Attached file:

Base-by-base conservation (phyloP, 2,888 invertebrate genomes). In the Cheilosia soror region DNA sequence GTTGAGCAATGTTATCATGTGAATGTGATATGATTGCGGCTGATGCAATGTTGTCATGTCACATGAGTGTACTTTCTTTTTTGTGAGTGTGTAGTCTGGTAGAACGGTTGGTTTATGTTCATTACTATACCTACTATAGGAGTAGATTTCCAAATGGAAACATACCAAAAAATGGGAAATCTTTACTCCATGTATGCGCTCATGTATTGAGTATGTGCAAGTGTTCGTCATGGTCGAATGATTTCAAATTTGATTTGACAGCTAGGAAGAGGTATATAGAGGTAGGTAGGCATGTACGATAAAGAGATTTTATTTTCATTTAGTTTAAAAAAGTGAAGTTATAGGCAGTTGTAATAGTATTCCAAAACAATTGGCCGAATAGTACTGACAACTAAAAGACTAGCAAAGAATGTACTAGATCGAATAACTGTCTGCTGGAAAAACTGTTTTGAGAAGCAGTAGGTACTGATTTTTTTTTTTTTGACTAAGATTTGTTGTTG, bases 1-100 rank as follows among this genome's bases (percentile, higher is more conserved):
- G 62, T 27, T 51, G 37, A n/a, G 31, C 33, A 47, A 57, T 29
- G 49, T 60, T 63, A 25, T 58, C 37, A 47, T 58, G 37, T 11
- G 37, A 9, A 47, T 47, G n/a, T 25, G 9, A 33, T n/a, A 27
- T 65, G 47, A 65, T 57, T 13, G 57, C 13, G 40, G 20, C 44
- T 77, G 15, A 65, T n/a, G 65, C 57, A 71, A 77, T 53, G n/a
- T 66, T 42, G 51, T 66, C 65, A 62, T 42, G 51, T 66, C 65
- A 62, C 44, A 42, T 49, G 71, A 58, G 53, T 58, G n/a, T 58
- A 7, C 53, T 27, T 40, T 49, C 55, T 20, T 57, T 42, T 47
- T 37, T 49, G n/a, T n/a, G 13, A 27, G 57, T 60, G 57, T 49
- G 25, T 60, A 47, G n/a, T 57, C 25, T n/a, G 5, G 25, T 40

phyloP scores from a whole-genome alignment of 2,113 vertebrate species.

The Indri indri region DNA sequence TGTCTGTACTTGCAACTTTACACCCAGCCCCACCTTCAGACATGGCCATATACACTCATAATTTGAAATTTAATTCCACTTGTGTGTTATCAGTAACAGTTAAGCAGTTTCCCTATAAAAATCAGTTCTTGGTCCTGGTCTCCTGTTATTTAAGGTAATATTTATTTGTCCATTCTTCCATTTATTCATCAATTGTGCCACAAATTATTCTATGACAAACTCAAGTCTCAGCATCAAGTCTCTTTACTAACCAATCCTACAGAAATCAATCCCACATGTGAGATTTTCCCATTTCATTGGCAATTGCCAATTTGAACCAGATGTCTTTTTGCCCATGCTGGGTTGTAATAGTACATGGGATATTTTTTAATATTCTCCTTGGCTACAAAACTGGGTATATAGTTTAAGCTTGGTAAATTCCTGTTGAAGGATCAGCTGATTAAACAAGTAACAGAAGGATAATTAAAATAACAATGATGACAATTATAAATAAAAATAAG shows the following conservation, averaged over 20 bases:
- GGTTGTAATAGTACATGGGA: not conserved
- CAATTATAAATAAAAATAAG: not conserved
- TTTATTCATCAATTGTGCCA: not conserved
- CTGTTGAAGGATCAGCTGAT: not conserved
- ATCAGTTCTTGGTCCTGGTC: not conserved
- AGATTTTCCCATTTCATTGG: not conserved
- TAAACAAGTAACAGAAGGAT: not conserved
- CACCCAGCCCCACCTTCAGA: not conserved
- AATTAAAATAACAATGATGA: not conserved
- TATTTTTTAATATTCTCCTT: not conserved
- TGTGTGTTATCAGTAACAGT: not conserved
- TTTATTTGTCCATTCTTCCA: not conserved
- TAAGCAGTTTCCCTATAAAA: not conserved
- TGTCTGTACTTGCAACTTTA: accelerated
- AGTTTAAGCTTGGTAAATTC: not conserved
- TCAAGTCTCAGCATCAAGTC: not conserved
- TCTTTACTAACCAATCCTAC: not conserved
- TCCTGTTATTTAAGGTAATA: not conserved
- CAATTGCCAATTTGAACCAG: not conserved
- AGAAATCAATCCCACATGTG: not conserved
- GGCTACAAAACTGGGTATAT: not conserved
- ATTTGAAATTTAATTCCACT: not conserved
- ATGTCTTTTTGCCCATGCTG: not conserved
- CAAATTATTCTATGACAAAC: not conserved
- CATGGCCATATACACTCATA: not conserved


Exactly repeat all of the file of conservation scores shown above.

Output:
Base-by-base conservation (phyloP, 2,888 invertebrate genomes). In the Cheilosia soror region DNA sequence GTTGAGCAATGTTATCATGTGAATGTGATATGATTGCGGCTGATGCAATGTTGTCATGTCACATGAGTGTACTTTCTTTTTTGTGAGTGTGTAGTCTGGTAGAACGGTTGGTTTATGTTCATTACTATACCTACTATAGGAGTAGATTTCCAAATGGAAACATACCAAAAAATGGGAAATCTTTACTCCATGTATGCGCTCATGTATTGAGTATGTGCAAGTGTTCGTCATGGTCGAATGATTTCAAATTTGATTTGACAGCTAGGAAGAGGTATATAGAGGTAGGTAGGCATGTACGATAAAGAGATTTTATTTTCATTTAGTTTAAAAAAGTGAAGTTATAGGCAGTTGTAATAGTATTCCAAAACAATTGGCCGAATAGTACTGACAACTAAAAGACTAGCAAAGAATGTACTAGATCGAATAACTGTCTGCTGGAAAAACTGTTTTGAGAAGCAGTAGGTACTGATTTTTTTTTTTTTGACTAAGATTTGTTGTTG, bases 1-100 rank as follows among this genome's bases (percentile, higher is more conserved):
- G 62, T 27, T 51, G 37, A n/a, G 31, C 33, A 47, A 57, T 29
- G 49, T 60, T 63, A 25, T 58, C 37, A 47, T 58, G 37, T 11
- G 37, A 9, A 47, T 47, G n/a, T 25, G 9, A 33, T n/a, A 27
- T 65, G 47, A 65, T 57, T 13, G 57, C 13, G 40, G 20, C 44
- T 77, G 15, A 65, T n/a, G 65, C 57, A 71, A 77, T 53, G n/a
- T 66, T 42, G 51, T 66, C 65, A 62, T 42, G 51, T 66, C 65
- A 62, C 44, A 42, T 49, G 71, A 58, G 53, T 58, G n/a, T 58
- A 7, C 53, T 27, T 40, T 49, C 55, T 20, T 57, T 42, T 47
- T 37, T 49, G n/a, T n/a, G 13, A 27, G 57, T 60, G 57, T 49
- G 25, T 60, A 47, G n/a, T 57, C 25, T n/a, G 5, G 25, T 40

phyloP scores from a whole-genome alignment of 2,113 vertebrate species.

The Indri indri region DNA sequence TGTCTGTACTTGCAACTTTACACCCAGCCCCACCTTCAGACATGGCCATATACACTCATAATTTGAAATTTAATTCCACTTGTGTGTTATCAGTAACAGTTAAGCAGTTTCCCTATAAAAATCAGTTCTTGGTCCTGGTCTCCTGTTATTTAAGGTAATATTTATTTGTCCATTCTTCCATTTATTCATCAATTGTGCCACAAATTATTCTATGACAAACTCAAGTCTCAGCATCAAGTCTCTTTACTAACCAATCCTACAGAAATCAATCCCACATGTGAGATTTTCCCATTTCATTGGCAATTGCCAATTTGAACCAGATGTCTTTTTGCCCATGCTGGGTTGTAATAGTACATGGGATATTTTTTAATATTCTCCTTGGCTACAAAACTGGGTATATAGTTTAAGCTTGGTAAATTCCTGTTGAAGGATCAGCTGATTAAACAAGTAACAGAAGGATAATTAAAATAACAATGATGACAATTATAAATAAAAATAAG shows the following conservation, averaged over 20 bases:
- GGTTGTAATAGTACATGGGA: not conserved
- CAATTATAAATAAAAATAAG: not conserved
- TTTATTCATCAATTGTGCCA: not conserved
- CTGTTGAAGGATCAGCTGAT: not conserved
- ATCAGTTCTTGGTCCTGGTC: not conserved
- AGATTTTCCCATTTCATTGG: not conserved
- TAAACAAGTAACAGAAGGAT: not conserved
- CACCCAGCCCCACCTTCAGA: not conserved
- AATTAAAATAACAATGATGA: not conserved
- TATTTTTTAATATTCTCCTT: not conserved
- TGTGTGTTATCAGTAACAGT: not conserved
- TTTATTTGTCCATTCTTCCA: not conserved
- TAAGCAGTTTCCCTATAAAA: not conserved
- TGTCTGTACTTGCAACTTTA: accelerated
- AGTTTAAGCTTGGTAAATTC: not conserved
- TCAAGTCTCAGCATCAAGTC: not conserved
- TCTTTACTAACCAATCCTAC: not conserved
- TCCTGTTATTTAAGGTAATA: not conserved
- CAATTGCCAATTTGAACCAG: not conserved
- AGAAATCAATCCCACATGTG: not conserved
- GGCTACAAAACTGGGTATAT: not conserved
- ATTTGAAATTTAATTCCACT: not conserved
- ATGTCTTTTTGCCCATGCTG: not conserved
- CAAATTATTCTATGACAAAC: not conserved
- CATGGCCATATACACTCATA: not conserved